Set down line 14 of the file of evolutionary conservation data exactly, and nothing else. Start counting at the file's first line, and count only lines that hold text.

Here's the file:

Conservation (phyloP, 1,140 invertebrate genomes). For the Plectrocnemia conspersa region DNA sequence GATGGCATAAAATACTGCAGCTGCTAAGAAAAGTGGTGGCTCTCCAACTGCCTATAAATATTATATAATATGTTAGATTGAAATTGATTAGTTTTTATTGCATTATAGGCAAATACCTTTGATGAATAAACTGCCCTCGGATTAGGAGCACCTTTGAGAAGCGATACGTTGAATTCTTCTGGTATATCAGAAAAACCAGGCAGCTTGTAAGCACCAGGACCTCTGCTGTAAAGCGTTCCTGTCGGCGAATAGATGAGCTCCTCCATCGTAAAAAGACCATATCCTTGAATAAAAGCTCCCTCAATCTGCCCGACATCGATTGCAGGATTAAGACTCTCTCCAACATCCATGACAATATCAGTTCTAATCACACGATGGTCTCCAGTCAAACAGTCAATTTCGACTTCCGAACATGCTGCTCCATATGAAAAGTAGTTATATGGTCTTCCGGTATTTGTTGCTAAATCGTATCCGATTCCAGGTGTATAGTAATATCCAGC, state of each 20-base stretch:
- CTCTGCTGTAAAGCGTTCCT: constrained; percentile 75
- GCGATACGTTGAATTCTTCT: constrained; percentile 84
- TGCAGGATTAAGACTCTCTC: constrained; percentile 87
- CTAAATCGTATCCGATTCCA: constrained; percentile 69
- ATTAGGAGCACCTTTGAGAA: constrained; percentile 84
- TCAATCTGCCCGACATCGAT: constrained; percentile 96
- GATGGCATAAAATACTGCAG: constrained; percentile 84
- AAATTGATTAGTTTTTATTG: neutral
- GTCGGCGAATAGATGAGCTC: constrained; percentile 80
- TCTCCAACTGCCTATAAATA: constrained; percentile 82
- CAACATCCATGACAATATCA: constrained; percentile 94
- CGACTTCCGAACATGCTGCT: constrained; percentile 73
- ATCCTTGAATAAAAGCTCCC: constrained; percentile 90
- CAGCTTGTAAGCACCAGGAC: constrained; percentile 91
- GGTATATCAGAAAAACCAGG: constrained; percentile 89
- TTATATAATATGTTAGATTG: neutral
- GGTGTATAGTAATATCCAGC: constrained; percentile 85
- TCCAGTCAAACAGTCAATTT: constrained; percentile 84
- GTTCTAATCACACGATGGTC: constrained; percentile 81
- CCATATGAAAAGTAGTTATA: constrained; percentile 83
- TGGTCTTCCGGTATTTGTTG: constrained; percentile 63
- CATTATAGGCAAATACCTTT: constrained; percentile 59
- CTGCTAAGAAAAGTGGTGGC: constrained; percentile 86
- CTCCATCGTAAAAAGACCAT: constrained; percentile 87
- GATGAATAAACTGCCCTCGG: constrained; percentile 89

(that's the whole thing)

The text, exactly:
- ATCCTTGAATAAAAGCTCCC: constrained; percentile 90